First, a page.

Thank you for the music, Rodger

Music Plus
with Winston Watusi

I was ready to review a couple of local albums today when I heard Rodger Fox had died.

I write in advance, of course, so by the time you read this it will be old news. But right now it’s kind of poleaxing.

I won’t, at this short notice, try to offer any sort of comprehensive obituary.

I absolutely lack the knowledge and resources to do someone like Rodger justice. Oh, the things he did...

Like taking his big band to Europe’s legendary Montreux Jazz Festival in 1980 - the first New Zealand band invited to play an international jazz festival - and later to the Monterey and New Orleans festivals.

In 2012, they flew to Los Angeles to record an album at Capital Studios, home of Frank Sinatra, Ella Fitzgerald and Nat King Cole.

That became the band’s 36 album.

Rodger Fox. Photo: Bob Hakins.

Sheer work rate 

I knew Rodger for some 30 years, and through all that time his sheer work rate never ceased to astound me: continually arranging tours, setting up festivals, looking for funding, for new projects, for new players, teaching in every setting imaginable, always on the lookout for a new collaboration, a new way to explore music in NZ - whether by bringing the best in the world here or by working with the best we have to celebrate the country’s artistic possibilities.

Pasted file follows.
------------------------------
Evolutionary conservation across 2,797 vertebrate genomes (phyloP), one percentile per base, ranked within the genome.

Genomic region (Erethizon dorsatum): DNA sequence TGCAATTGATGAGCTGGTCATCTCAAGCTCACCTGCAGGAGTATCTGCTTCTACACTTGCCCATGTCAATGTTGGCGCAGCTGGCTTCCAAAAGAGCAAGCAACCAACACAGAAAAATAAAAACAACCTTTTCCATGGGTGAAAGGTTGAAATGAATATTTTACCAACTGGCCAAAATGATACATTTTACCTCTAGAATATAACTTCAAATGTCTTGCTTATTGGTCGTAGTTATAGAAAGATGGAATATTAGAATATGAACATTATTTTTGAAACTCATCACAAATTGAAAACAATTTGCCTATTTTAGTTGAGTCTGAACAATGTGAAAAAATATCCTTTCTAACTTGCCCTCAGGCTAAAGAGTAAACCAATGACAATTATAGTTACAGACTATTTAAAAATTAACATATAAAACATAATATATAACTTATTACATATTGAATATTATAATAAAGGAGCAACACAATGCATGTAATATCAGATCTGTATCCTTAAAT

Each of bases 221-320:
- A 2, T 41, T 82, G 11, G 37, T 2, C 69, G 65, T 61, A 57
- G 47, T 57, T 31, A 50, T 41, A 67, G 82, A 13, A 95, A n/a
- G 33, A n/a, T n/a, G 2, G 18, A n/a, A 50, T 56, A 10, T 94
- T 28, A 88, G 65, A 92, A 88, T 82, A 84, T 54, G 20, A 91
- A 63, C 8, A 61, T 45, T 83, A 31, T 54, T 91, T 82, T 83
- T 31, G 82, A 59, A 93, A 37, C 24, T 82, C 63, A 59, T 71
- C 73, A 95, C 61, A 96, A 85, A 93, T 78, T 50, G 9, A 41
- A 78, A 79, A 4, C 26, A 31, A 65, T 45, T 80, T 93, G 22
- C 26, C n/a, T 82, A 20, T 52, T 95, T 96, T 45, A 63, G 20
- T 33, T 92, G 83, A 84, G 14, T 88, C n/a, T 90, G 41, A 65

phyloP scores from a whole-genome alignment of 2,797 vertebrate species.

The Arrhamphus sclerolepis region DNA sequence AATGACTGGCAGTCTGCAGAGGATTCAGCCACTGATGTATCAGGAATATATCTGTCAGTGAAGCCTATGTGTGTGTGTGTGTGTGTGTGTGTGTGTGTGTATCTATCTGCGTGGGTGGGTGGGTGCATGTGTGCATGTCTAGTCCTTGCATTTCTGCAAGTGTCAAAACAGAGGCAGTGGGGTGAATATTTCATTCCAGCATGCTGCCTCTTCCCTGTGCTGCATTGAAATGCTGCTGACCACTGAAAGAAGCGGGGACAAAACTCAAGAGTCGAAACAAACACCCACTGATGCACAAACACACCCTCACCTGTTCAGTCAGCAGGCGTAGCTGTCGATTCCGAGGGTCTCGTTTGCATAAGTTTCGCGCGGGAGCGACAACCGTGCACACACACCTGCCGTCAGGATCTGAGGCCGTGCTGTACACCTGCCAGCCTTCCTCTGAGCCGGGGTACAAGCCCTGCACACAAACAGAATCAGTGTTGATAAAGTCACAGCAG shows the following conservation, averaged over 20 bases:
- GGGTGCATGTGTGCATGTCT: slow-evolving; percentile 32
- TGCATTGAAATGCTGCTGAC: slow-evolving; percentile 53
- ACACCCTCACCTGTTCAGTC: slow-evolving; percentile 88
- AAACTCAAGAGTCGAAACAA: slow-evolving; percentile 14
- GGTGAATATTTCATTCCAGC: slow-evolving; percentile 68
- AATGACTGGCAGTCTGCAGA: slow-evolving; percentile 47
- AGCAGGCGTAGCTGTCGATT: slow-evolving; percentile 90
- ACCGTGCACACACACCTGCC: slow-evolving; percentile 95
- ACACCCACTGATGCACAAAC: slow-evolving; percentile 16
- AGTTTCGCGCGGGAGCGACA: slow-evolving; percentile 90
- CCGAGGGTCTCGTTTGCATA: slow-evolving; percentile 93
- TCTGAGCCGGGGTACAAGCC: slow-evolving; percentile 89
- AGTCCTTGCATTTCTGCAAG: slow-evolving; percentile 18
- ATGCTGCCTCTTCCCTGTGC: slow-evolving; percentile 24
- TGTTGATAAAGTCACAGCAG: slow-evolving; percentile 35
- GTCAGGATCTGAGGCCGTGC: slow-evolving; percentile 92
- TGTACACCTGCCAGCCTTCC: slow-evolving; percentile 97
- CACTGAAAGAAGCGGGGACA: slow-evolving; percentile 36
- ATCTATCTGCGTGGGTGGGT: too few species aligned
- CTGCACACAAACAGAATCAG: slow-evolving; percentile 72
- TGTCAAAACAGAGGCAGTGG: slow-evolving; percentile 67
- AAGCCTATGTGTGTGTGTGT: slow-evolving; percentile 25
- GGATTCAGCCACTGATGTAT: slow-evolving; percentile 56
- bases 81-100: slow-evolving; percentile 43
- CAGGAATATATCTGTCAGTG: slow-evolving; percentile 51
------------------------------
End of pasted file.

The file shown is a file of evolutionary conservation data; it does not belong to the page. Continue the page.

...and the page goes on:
Just in recent years, there have been settings of Hone Tuwhare poems to big band music, and his project to arrange Dave Dobbyn’s music for big bands, resulting in musical charts which can be played by bands throughout the country in perpetuity.

The last thing I saw was his genre-bending mash-up with King Kapisi, which he was looking forward to bringing to Tauranga.

Then there were the overseas musicians Rodger lured to NZ. My life - and this is something many many people I know would happily attest to - was made richer by Rodger Fox, by the tremendous international players he exposed us all too.

Those players, let’s not forget, came here because Rodger was held, worldwide, in huge respect, both as an absolutely international-quality trombone player, and also because his bands were just that good.

Thanks to Rodger, we got to see the likes of Robben Ford, Chris Cain, Dennis Chambers, Gregg Bissonette, Peter Erskine, Louie Bellson, David Clayton-Thomas, Randy Crawford, Charlie Musselwhite, Ernestine Anderson, Diane Schuur, and Joe Williams.

And perhaps the one Rodger was most proud of, sax legend Michael Brecker, who joined the his big band to celebrate its 30th anniversary.

Concerts and shows 

There were the brilliant concerts with pianist Michael Houston, and in earlier days the shows with Midge Marsden belting out Caledonia and taking the roof off. And so many festivals. Rodger organised, from the Manawatū Jazz Festival to the recent NZ Blues, Roots & Groove Festival, dozens and dozens all up.

Rodger’s passing leaves a gaping chasm in the music scene. And in many lives. Sorry if this was all a bit of a rant. Thank you for the music, Rodger. RIP.

Hear Winston’s latest playlist: